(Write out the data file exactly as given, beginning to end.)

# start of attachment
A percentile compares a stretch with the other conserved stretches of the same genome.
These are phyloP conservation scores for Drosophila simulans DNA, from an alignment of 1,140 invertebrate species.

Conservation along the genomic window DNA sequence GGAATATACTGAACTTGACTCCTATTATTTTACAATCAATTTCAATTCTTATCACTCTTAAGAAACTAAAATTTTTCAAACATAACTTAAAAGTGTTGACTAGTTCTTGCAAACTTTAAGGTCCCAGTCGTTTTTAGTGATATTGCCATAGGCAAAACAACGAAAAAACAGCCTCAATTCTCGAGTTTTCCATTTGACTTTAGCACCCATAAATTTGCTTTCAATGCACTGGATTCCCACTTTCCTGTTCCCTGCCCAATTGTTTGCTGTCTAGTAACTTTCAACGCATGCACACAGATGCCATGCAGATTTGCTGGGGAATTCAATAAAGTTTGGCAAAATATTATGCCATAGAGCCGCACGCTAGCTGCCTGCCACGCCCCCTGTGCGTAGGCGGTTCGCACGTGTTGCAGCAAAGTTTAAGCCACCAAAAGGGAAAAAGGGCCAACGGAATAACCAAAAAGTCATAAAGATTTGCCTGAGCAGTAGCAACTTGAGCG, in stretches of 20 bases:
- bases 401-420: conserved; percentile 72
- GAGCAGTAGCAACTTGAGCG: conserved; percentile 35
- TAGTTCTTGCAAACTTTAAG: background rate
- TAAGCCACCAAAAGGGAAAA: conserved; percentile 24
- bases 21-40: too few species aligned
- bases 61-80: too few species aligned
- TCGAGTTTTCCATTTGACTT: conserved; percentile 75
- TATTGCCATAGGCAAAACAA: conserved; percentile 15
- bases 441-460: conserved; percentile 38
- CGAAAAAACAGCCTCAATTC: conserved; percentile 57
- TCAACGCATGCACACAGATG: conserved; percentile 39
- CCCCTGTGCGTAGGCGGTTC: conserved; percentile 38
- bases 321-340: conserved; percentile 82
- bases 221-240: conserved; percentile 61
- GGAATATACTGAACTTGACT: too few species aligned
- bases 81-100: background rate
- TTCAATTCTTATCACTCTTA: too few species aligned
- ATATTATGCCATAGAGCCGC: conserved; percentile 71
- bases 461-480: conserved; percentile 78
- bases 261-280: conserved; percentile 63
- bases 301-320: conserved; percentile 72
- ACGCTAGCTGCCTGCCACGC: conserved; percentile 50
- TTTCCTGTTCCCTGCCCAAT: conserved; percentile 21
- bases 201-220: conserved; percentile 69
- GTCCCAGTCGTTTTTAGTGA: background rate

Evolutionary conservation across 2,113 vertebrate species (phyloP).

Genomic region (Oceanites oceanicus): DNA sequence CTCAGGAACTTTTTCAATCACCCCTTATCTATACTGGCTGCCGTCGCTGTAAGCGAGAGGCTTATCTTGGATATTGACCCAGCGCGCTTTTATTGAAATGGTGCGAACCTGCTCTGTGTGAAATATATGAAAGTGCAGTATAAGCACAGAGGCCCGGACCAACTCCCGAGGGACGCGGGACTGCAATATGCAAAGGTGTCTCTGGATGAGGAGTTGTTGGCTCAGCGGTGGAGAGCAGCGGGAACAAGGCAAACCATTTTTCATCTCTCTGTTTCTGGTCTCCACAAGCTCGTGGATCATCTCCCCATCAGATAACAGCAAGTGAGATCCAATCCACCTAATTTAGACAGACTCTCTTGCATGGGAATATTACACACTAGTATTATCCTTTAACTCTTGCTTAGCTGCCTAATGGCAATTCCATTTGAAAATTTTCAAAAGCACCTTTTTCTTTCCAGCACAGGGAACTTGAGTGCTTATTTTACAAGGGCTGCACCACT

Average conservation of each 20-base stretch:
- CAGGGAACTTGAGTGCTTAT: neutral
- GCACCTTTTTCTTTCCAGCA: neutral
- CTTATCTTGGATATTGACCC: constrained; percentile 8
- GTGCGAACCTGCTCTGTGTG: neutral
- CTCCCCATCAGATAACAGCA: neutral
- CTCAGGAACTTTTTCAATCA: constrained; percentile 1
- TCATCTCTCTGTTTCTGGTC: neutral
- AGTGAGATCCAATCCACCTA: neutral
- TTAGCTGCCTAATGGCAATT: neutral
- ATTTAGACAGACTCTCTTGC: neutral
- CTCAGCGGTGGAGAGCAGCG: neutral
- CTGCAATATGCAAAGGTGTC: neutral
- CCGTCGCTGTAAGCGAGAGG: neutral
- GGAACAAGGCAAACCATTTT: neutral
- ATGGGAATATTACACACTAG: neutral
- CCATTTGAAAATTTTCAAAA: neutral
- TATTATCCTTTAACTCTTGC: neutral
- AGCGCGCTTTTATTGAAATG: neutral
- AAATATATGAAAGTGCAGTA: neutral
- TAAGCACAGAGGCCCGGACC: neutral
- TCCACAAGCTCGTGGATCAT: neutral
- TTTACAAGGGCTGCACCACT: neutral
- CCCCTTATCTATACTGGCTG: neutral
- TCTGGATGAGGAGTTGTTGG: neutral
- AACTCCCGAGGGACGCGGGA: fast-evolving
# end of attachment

A percentile compares a stretch with the other conserved stretches of the same genome.
These are phyloP conservation scores for Drosophila simulans DNA, from an alignment of 1,140 invertebrate species.

Conservation along the genomic window DNA sequence GGAATATACTGAACTTGACTCCTATTATTTTACAATCAATTTCAATTCTTATCACTCTTAAGAAACTAAAATTTTTCAAACATAACTTAAAAGTGTTGACTAGTTCTTGCAAACTTTAAGGTCCCAGTCGTTTTTAGTGATATTGCCATAGGCAAAACAACGAAAAAACAGCCTCAATTCTCGAGTTTTCCATTTGACTTTAGCACCCATAAATTTGCTTTCAATGCACTGGATTCCCACTTTCCTGTTCCCTGCCCAATTGTTTGCTGTCTAGTAACTTTCAACGCATGCACACAGATGCCATGCAGATTTGCTGGGGAATTCAATAAAGTTTGGCAAAATATTATGCCATAGAGCCGCACGCTAGCTGCCTGCCACGCCCCCTGTGCGTAGGCGGTTCGCACGTGTTGCAGCAAAGTTTAAGCCACCAAAAGGGAAAAAGGGCCAACGGAATAACCAAAAAGTCATAAAGATTTGCCTGAGCAGTAGCAACTTGAGCG, in stretches of 20 bases:
- bases 401-420: conserved; percentile 72
- GAGCAGTAGCAACTTGAGCG: conserved; percentile 35
- TAGTTCTTGCAAACTTTAAG: background rate
- TAAGCCACCAAAAGGGAAAA: conserved; percentile 24
- bases 21-40: too few species aligned
- bases 61-80: too few species aligned
- TCGAGTTTTCCATTTGACTT: conserved; percentile 75
- TATTGCCATAGGCAAAACAA: conserved; percentile 15
- bases 441-460: conserved; percentile 38
- CGAAAAAACAGCCTCAATTC: conserved; percentile 57
- TCAACGCATGCACACAGATG: conserved; percentile 39
- CCCCTGTGCGTAGGCGGTTC: conserved; percentile 38
- bases 321-340: conserved; percentile 82
- bases 221-240: conserved; percentile 61
- GGAATATACTGAACTTGACT: too few species aligned
- bases 81-100: background rate
- TTCAATTCTTATCACTCTTA: too few species aligned
- ATATTATGCCATAGAGCCGC: conserved; percentile 71
- bases 461-480: conserved; percentile 78
- bases 261-280: conserved; percentile 63
- bases 301-320: conserved; percentile 72
- ACGCTAGCTGCCTGCCACGC: conserved; percentile 50
- TTTCCTGTTCCCTGCCCAAT: conserved; percentile 21
- bases 201-220: conserved; percentile 69
- GTCCCAGTCGTTTTTAGTGA: background rate

Evolutionary conservation across 2,113 vertebrate species (phyloP).

Genomic region (Oceanites oceanicus): DNA sequence CTCAGGAACTTTTTCAATCACCCCTTATCTATACTGGCTGCCGTCGCTGTAAGCGAGAGGCTTATCTTGGATATTGACCCAGCGCGCTTTTATTGAAATGGTGCGAACCTGCTCTGTGTGAAATATATGAAAGTGCAGTATAAGCACAGAGGCCCGGACCAACTCCCGAGGGACGCGGGACTGCAATATGCAAAGGTGTCTCTGGATGAGGAGTTGTTGGCTCAGCGGTGGAGAGCAGCGGGAACAAGGCAAACCATTTTTCATCTCTCTGTTTCTGGTCTCCACAAGCTCGTGGATCATCTCCCCATCAGATAACAGCAAGTGAGATCCAATCCACCTAATTTAGACAGACTCTCTTGCATGGGAATATTACACACTAGTATTATCCTTTAACTCTTGCTTAGCTGCCTAATGGCAATTCCATTTGAAAATTTTCAAAAGCACCTTTTTCTTTCCAGCACAGGGAACTTGAGTGCTTATTTTACAAGGGCTGCACCACT

Average conservation of each 20-base stretch:
- CAGGGAACTTGAGTGCTTAT: neutral
- GCACCTTTTTCTTTCCAGCA: neutral
- CTTATCTTGGATATTGACCC: constrained; percentile 8
- GTGCGAACCTGCTCTGTGTG: neutral
- CTCCCCATCAGATAACAGCA: neutral
- CTCAGGAACTTTTTCAATCA: constrained; percentile 1
- TCATCTCTCTGTTTCTGGTC: neutral
- AGTGAGATCCAATCCACCTA: neutral
- TTAGCTGCCTAATGGCAATT: neutral
- ATTTAGACAGACTCTCTTGC: neutral
- CTCAGCGGTGGAGAGCAGCG: neutral
- CTGCAATATGCAAAGGTGTC: neutral
- CCGTCGCTGTAAGCGAGAGG: neutral
- GGAACAAGGCAAACCATTTT: neutral
- ATGGGAATATTACACACTAG: neutral
- CCATTTGAAAATTTTCAAAA: neutral
- TATTATCCTTTAACTCTTGC: neutral
- AGCGCGCTTTTATTGAAATG: neutral
- AAATATATGAAAGTGCAGTA: neutral
- TAAGCACAGAGGCCCGGACC: neutral
- TCCACAAGCTCGTGGATCAT: neutral
- TTTACAAGGGCTGCACCACT: neutral
- CCCCTTATCTATACTGGCTG: neutral
- TCTGGATGAGGAGTTGTTGG: neutral
- AACTCCCGAGGGACGCGGGA: fast-evolving